Uganda is hosting the fastest growing refugee crisis in the world and is currently home to over 1.4 million refugees. Although Uganda has among the most progressive refugee policies globally, access to information and communication channels remain a significant challenge. This is mainly due to lack of computer literacy and high internet costs; the Inclusive Internet Index, commissioned by Facebook and conducted by The Economist Intelligence Unit, ranks Uganda 75th out of 83 countries in terms of Internet inclusion.
Without access to up-to-date information on the situation back in their home countries and in their countries of asylum, refugees cannot make informed choices about how to improve their lives, or access basic services for health and education. Lack of connectivity constrains the capacity of refugee communities to organise and empower themselves, thus limiting potential for self-reliance and livelihood. Living unconnected also means that making contact and sustaining communication with loved ones is difficult and often impossible.
To help overcome the above mentioned challenges YARID, a refugee-led organisation based in Kampala, is in the process of setting up an “Internet Hub” in the heart of their Kampala community. This programme will enable refugees to become digital citizens by signing up for basic computer skill classes that are run by an experienced ICT teacher. In these classes students will learn how to use computers and the Internet in a safe and appropriate way.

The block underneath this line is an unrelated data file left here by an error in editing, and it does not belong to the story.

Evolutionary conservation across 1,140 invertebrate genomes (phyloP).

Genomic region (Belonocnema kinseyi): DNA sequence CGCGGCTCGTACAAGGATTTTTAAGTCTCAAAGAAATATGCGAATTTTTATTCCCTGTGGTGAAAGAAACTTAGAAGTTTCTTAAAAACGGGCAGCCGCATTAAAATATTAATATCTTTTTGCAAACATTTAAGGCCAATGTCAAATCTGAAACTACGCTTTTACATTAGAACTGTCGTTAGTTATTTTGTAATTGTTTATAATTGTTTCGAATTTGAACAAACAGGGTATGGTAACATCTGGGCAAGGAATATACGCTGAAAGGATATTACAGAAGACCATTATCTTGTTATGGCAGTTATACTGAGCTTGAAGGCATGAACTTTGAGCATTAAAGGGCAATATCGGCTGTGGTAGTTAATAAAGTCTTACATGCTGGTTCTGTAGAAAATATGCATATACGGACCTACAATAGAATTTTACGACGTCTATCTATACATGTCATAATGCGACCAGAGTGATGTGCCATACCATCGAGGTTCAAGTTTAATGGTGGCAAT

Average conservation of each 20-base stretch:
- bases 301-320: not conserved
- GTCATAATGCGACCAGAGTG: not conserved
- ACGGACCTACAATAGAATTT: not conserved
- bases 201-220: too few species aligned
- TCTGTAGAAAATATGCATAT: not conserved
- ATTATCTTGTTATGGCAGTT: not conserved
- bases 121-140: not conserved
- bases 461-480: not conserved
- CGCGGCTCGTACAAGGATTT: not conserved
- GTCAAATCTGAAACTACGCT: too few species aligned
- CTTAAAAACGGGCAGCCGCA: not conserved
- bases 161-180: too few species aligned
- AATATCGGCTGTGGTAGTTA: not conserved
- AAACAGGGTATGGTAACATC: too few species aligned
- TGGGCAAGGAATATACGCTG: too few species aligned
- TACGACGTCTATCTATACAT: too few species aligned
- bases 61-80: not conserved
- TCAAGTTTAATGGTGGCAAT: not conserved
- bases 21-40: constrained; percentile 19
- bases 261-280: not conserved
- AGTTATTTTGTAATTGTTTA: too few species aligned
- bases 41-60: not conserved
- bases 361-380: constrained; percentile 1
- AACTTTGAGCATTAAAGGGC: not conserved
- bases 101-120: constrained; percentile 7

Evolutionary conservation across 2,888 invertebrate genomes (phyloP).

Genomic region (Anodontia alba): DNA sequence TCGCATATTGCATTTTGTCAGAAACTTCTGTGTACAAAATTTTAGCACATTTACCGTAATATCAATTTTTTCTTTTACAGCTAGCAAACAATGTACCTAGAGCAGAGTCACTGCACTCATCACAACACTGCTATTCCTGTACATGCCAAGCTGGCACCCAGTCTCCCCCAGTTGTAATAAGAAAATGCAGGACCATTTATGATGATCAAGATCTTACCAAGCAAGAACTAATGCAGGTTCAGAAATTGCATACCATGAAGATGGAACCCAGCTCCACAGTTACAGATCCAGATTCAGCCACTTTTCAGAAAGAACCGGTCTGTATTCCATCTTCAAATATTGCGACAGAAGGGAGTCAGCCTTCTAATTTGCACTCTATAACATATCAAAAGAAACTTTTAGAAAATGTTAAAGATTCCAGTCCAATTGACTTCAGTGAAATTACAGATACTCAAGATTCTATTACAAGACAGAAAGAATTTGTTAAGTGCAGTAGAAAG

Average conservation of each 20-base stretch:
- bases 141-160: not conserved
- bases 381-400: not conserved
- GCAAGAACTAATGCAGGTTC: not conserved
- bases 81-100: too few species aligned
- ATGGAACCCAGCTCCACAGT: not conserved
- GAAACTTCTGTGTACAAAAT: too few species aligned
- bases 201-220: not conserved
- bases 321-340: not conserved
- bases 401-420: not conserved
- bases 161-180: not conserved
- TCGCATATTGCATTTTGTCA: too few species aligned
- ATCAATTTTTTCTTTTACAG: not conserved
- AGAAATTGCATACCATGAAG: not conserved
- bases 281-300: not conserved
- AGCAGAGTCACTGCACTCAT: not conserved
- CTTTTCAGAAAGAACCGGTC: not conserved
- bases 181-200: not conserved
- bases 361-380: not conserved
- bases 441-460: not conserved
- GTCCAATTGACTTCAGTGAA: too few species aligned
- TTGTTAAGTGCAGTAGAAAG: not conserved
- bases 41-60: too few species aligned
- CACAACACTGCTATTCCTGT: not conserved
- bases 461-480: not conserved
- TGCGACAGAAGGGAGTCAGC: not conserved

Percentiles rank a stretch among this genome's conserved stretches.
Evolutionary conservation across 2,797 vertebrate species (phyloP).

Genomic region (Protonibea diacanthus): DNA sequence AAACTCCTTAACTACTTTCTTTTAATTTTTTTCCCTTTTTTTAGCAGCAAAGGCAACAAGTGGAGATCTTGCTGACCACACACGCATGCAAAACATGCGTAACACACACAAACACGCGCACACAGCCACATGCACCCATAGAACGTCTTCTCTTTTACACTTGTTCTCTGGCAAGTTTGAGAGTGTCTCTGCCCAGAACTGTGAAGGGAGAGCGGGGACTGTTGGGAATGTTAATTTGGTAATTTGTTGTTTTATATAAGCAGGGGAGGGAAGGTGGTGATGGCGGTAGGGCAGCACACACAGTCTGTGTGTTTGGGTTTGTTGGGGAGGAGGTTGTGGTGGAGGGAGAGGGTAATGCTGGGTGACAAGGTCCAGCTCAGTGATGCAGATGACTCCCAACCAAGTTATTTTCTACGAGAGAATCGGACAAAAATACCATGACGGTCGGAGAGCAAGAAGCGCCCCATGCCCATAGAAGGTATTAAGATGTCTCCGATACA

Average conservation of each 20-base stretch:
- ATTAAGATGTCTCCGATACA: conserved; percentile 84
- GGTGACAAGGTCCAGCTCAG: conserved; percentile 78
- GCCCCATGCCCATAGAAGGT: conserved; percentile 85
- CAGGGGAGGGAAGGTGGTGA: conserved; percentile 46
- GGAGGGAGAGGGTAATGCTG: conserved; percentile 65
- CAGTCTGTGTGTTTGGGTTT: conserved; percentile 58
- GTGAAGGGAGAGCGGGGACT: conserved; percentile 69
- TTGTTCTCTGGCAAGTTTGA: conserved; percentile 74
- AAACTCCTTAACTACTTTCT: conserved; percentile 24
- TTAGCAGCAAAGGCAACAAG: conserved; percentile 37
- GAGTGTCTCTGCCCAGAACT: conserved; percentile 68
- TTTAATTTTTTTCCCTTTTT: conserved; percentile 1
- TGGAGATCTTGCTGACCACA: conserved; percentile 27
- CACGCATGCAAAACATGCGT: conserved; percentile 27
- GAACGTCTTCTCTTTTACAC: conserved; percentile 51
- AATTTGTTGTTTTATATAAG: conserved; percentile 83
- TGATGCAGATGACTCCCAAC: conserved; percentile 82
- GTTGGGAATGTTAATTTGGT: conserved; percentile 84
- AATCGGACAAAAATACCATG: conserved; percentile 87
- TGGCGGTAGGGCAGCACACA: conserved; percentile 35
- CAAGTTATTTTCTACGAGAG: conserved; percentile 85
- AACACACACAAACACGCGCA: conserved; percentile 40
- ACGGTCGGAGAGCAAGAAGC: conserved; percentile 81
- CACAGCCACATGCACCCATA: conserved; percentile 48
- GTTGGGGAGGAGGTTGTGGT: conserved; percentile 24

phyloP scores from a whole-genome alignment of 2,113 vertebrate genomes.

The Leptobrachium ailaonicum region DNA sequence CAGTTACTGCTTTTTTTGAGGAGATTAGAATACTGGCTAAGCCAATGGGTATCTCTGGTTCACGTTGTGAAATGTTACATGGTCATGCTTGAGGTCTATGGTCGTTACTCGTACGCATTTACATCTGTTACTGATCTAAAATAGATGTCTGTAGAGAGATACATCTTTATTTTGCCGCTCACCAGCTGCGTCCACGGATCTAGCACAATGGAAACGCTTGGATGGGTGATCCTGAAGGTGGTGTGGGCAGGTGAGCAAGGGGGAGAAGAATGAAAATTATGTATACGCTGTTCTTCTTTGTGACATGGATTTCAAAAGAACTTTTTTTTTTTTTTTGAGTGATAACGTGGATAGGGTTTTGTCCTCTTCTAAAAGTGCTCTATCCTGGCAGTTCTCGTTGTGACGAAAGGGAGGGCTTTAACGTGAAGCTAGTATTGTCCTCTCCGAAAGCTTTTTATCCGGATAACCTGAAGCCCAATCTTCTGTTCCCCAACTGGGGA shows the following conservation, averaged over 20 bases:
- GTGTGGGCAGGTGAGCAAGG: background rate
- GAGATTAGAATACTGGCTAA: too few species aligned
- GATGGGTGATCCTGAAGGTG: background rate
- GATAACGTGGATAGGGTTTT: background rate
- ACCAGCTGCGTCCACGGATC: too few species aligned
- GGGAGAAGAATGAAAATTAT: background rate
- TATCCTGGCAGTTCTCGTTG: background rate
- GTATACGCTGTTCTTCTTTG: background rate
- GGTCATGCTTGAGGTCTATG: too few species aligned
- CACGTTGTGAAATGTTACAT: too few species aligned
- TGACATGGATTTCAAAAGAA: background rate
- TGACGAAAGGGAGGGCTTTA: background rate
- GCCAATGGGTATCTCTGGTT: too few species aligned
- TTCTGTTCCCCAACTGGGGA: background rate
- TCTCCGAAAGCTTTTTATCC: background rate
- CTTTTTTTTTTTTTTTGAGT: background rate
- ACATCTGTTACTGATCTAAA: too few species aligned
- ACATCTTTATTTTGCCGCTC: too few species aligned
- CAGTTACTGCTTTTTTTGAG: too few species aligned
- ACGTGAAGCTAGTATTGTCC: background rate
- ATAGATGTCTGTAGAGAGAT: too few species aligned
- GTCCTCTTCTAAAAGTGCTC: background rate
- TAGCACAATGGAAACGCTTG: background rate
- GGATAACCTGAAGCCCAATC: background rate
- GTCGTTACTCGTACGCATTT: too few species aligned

The space used for computer classes will also function as an Internet cafe, allowing it to be operated as a social enterprise. For a small fee, anyone will be able to access the computers, the Internet and the printer and scanner. The Internet Cafe will offer supplementary intermediate and advanced computer and Internet workshops for a further fee. The money earned will go back into the programme, paying for the staff, computer maintenance and equipment. By Year 4 we expect the Internet Hub to be self-sustaining from the revenue the Internet Cafe is generating.
On top of this, a Digital Database of Refugee Services will be an online file available at the hub. It will hold contact details and information for appropriate people and services that refugees are likely to require, such as lawyers, translators, health providers and community groups.
We ask for your help to set up this sustainable programme that will empower refugees to make informed decisions and develop valuable and necessary skills.